This is the year I turn thirty. I'm pretty excited about that. In four months and ten days, I will say goodbye to the tumultuous twenties and settle in for a decade of . . . who knows? A house, a baby, seven or eight more dogs? A world-conquering career, a revelatory relationship? Or something more sinister, death, deception, disability? I don't know, but I know that whatever it is, it will leave me a stronger, kinder, more humble person.
There are 129 days until my birthday. Four months and one week into the new year, it offers a good benchmark of my progress.
I do have some goals for the new year. I would like to lose 66.6 pounds. No, not because I have sold my soul in exchange for a sexy new bod. But a 66.6 pound weight loss would bring me to what I weighed when I graduated from high school. I was a pretty juicy morsel even then, but at least I could wear a skirt without the friction from my thighs igniting a Nightrider-esque conflagration up my backside.
I know I need more specific goals in order to reach this nebulous "I'd like to be skinny" goal. I need inside-out goals, not just "I want my body to look like this." But I am not sure yet what these goals should be.
I want to push myself as hard physically as I can without injuring myself, but then, how hard is that? How do I know when I am reaching the brink of injury? Does it make sense to do something that I love when it is high impact and I may be grinding my knees at weird angles? But then, fat people are far more likely to have arthritis in their weight-bearing joints, so that fear is probably mostly bullshit with a twist of actual risk.
Speaking of risks, I would like to start taking more. I have dreams, you know. Sometimes I forget that.
Some risks I want to take:
I want to jump out of a plane.
I want to fly in a hot-air balloon.
I want to teach in a foreign country, something like sanitation or preventing disease transmission or teaching girls who might otherwise not receive an education.
I want to make an investment.
I want to run really fast and really far.
I want to hike to the top of a mountain.
I want to sing in public.
I want to write a short story.
I want to write a song.
I want to write a book.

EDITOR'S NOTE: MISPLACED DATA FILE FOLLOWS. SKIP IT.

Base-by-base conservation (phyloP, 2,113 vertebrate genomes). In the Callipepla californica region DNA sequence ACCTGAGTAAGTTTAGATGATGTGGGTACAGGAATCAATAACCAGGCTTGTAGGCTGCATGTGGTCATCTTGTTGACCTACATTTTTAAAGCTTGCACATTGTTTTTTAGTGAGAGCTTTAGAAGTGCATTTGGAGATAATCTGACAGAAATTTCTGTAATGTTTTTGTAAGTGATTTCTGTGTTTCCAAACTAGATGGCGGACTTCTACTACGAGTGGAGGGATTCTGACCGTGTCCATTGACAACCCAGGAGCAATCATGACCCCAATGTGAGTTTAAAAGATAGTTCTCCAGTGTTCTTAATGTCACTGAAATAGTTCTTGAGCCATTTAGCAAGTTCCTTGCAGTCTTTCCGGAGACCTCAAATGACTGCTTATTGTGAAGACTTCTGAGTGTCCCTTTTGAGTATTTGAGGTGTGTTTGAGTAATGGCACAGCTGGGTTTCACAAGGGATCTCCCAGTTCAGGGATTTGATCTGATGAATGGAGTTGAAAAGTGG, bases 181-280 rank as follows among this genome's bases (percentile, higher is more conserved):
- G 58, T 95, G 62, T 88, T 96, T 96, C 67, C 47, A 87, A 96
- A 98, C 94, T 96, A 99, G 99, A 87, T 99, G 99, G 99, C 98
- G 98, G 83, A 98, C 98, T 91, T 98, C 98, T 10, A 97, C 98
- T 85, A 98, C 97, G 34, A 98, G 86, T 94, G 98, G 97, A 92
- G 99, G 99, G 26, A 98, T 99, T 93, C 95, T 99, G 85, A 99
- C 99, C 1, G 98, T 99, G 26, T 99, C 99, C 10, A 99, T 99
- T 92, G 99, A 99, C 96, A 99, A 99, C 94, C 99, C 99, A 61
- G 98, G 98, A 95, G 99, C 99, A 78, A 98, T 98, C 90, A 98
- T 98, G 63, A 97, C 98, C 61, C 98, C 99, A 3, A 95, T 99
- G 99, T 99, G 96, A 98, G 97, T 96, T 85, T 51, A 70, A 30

I want to share all of these writings with people without being afraid of their opinions.
I want to learn a martial art.
I want to finish a collage.
I want to go on a cross-country horseback expedition.
I want to understand people's bodies more deeply. When someone asks me, "I have a pain in my .... Do you know what that is?" I want to be able to feel it in my own body and know.
I want to learn about plants. I want to take really good care of plants.
I want . . . [deep breath] . . . I want to speak the truth about my husband in public. The truth is, he is the most phenomenal, wonderful being I know. He is so good, forgiving, hardworking, understanding - not in a paternalistic "I understand dear" way but in an exhilarating, almost creepy soul-reading kind of way. He just gets me, even the things I don't want anyone to get.
Now why, dear reader, would it be difficult to speak the truth about him when the truth is so delicious?
I don't know why. Because it's nauseating, how great he is. Because it's easier to be funny. Because I like to make people laugh, not squirm in their seats when they have to look straight into how much I love him.
But if I could be honest about this one thing - not strident about it but at least more balanced - I think it would help me become a little gentler and less abrasive, which are characteristics I used to possess and have lost somewhat.
I would also like to regain some of the patience I had in high school. I used to be more understanding, more forgiving. I used to understand others' perspectives better. Now I'm getting older and I'm getting some sclerosis in my opinions, a little hardening of the preconceived notions.
I would very much like to regain some of my openness and compassion.
I used to listen to people and "bear witness to their suffering." People need that. They need people who just hear their pain, without worrying whether they are justified or "should be" doing this or that. I'm a little more of a blowhard now, and I'd like to practice the discipline of Just Shutting Up and Listening.
So, one hundred and twenty nine days until I turn thirty. Is that too long too sustain an experiment in passion, to live so that I do not regret even one day?
Well, I guess we'll find out.